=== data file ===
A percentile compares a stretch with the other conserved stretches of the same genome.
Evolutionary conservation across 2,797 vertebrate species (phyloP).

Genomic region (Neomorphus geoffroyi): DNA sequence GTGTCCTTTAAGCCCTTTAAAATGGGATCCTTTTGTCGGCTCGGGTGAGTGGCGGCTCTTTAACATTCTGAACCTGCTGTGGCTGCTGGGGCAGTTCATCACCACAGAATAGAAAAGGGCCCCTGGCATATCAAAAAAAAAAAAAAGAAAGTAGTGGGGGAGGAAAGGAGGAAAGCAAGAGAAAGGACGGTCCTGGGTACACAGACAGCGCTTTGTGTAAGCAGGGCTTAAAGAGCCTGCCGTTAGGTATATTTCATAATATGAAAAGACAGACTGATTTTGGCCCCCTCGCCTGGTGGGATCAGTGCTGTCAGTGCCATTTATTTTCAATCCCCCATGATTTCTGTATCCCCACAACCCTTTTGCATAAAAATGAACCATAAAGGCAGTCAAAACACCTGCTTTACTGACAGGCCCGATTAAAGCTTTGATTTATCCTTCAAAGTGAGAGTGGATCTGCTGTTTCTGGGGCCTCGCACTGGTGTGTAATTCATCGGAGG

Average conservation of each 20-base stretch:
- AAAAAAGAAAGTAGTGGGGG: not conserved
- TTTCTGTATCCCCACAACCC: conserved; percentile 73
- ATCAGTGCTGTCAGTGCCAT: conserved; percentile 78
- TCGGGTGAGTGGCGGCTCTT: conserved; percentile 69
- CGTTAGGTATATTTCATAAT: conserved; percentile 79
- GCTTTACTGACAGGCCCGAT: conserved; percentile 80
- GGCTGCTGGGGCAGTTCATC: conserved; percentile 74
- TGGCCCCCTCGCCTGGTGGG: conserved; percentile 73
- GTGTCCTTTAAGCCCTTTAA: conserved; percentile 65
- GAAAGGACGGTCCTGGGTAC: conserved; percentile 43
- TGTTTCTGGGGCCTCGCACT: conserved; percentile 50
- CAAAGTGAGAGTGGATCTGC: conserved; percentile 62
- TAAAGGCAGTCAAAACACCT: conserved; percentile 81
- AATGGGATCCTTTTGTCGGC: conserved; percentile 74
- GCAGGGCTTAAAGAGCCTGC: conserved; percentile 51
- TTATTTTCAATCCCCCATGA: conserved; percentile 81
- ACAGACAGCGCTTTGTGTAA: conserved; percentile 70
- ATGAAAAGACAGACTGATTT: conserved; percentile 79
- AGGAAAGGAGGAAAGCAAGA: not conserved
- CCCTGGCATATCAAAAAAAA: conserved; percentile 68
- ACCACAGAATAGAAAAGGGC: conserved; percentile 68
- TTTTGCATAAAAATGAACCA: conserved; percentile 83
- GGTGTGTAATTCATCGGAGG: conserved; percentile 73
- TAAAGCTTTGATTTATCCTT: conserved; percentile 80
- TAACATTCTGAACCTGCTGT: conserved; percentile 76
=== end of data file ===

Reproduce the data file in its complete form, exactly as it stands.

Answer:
A percentile compares a stretch with the other conserved stretches of the same genome.
Evolutionary conservation across 2,797 vertebrate species (phyloP).

Genomic region (Neomorphus geoffroyi): DNA sequence GTGTCCTTTAAGCCCTTTAAAATGGGATCCTTTTGTCGGCTCGGGTGAGTGGCGGCTCTTTAACATTCTGAACCTGCTGTGGCTGCTGGGGCAGTTCATCACCACAGAATAGAAAAGGGCCCCTGGCATATCAAAAAAAAAAAAAAGAAAGTAGTGGGGGAGGAAAGGAGGAAAGCAAGAGAAAGGACGGTCCTGGGTACACAGACAGCGCTTTGTGTAAGCAGGGCTTAAAGAGCCTGCCGTTAGGTATATTTCATAATATGAAAAGACAGACTGATTTTGGCCCCCTCGCCTGGTGGGATCAGTGCTGTCAGTGCCATTTATTTTCAATCCCCCATGATTTCTGTATCCCCACAACCCTTTTGCATAAAAATGAACCATAAAGGCAGTCAAAACACCTGCTTTACTGACAGGCCCGATTAAAGCTTTGATTTATCCTTCAAAGTGAGAGTGGATCTGCTGTTTCTGGGGCCTCGCACTGGTGTGTAATTCATCGGAGG

Average conservation of each 20-base stretch:
- AAAAAAGAAAGTAGTGGGGG: not conserved
- TTTCTGTATCCCCACAACCC: conserved; percentile 73
- ATCAGTGCTGTCAGTGCCAT: conserved; percentile 78
- TCGGGTGAGTGGCGGCTCTT: conserved; percentile 69
- CGTTAGGTATATTTCATAAT: conserved; percentile 79
- GCTTTACTGACAGGCCCGAT: conserved; percentile 80
- GGCTGCTGGGGCAGTTCATC: conserved; percentile 74
- TGGCCCCCTCGCCTGGTGGG: conserved; percentile 73
- GTGTCCTTTAAGCCCTTTAA: conserved; percentile 65
- GAAAGGACGGTCCTGGGTAC: conserved; percentile 43
- TGTTTCTGGGGCCTCGCACT: conserved; percentile 50
- CAAAGTGAGAGTGGATCTGC: conserved; percentile 62
- TAAAGGCAGTCAAAACACCT: conserved; percentile 81
- AATGGGATCCTTTTGTCGGC: conserved; percentile 74
- GCAGGGCTTAAAGAGCCTGC: conserved; percentile 51
- TTATTTTCAATCCCCCATGA: conserved; percentile 81
- ACAGACAGCGCTTTGTGTAA: conserved; percentile 70
- ATGAAAAGACAGACTGATTT: conserved; percentile 79
- AGGAAAGGAGGAAAGCAAGA: not conserved
- CCCTGGCATATCAAAAAAAA: conserved; percentile 68
- ACCACAGAATAGAAAAGGGC: conserved; percentile 68
- TTTTGCATAAAAATGAACCA: conserved; percentile 83
- GGTGTGTAATTCATCGGAGG: conserved; percentile 73
- TAAAGCTTTGATTTATCCTT: conserved; percentile 80
- TAACATTCTGAACCTGCTGT: conserved; percentile 76